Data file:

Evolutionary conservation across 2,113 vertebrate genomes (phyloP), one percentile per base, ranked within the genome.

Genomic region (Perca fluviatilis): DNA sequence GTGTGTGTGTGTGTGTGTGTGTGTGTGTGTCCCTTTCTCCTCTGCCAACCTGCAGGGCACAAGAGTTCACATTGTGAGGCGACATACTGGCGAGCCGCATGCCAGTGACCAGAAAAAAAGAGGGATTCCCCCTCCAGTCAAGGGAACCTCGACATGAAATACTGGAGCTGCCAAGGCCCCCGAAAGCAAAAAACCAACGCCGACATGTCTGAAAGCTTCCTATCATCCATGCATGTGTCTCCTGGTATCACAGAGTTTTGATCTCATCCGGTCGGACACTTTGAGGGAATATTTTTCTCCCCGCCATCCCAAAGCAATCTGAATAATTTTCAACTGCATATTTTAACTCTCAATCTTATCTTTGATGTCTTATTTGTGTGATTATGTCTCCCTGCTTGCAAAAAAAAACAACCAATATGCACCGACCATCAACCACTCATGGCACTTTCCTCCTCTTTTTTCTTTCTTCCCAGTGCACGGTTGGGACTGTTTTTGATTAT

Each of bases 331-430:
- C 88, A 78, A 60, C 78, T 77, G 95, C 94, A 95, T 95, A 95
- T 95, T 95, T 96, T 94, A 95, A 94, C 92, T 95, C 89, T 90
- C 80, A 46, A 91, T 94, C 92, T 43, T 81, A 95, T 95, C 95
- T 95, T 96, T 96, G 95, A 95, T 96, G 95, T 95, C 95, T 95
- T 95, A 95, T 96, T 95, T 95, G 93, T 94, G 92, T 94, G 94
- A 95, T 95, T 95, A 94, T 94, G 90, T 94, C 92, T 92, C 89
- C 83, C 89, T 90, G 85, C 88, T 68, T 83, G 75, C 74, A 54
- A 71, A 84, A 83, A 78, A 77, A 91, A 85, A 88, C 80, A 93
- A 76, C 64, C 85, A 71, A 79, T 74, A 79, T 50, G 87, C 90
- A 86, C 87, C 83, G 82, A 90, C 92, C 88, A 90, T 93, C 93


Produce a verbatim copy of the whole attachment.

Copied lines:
Evolutionary conservation across 2,113 vertebrate genomes (phyloP), one percentile per base, ranked within the genome.

Genomic region (Perca fluviatilis): DNA sequence GTGTGTGTGTGTGTGTGTGTGTGTGTGTGTCCCTTTCTCCTCTGCCAACCTGCAGGGCACAAGAGTTCACATTGTGAGGCGACATACTGGCGAGCCGCATGCCAGTGACCAGAAAAAAAGAGGGATTCCCCCTCCAGTCAAGGGAACCTCGACATGAAATACTGGAGCTGCCAAGGCCCCCGAAAGCAAAAAACCAACGCCGACATGTCTGAAAGCTTCCTATCATCCATGCATGTGTCTCCTGGTATCACAGAGTTTTGATCTCATCCGGTCGGACACTTTGAGGGAATATTTTTCTCCCCGCCATCCCAAAGCAATCTGAATAATTTTCAACTGCATATTTTAACTCTCAATCTTATCTTTGATGTCTTATTTGTGTGATTATGTCTCCCTGCTTGCAAAAAAAAACAACCAATATGCACCGACCATCAACCACTCATGGCACTTTCCTCCTCTTTTTTCTTTCTTCCCAGTGCACGGTTGGGACTGTTTTTGATTAT

Each of bases 331-430:
- C 88, A 78, A 60, C 78, T 77, G 95, C 94, A 95, T 95, A 95
- T 95, T 95, T 96, T 94, A 95, A 94, C 92, T 95, C 89, T 90
- C 80, A 46, A 91, T 94, C 92, T 43, T 81, A 95, T 95, C 95
- T 95, T 96, T 96, G 95, A 95, T 96, G 95, T 95, C 95, T 95
- T 95, A 95, T 96, T 95, T 95, G 93, T 94, G 92, T 94, G 94
- A 95, T 95, T 95, A 94, T 94, G 90, T 94, C 92, T 92, C 89
- C 83, C 89, T 90, G 85, C 88, T 68, T 83, G 75, C 74, A 54
- A 71, A 84, A 83, A 78, A 77, A 91, A 85, A 88, C 80, A 93
- A 76, C 64, C 85, A 71, A 79, T 74, A 79, T 50, G 87, C 90
- A 86, C 87, C 83, G 82, A 90, C 92, C 88, A 90, T 93, C 93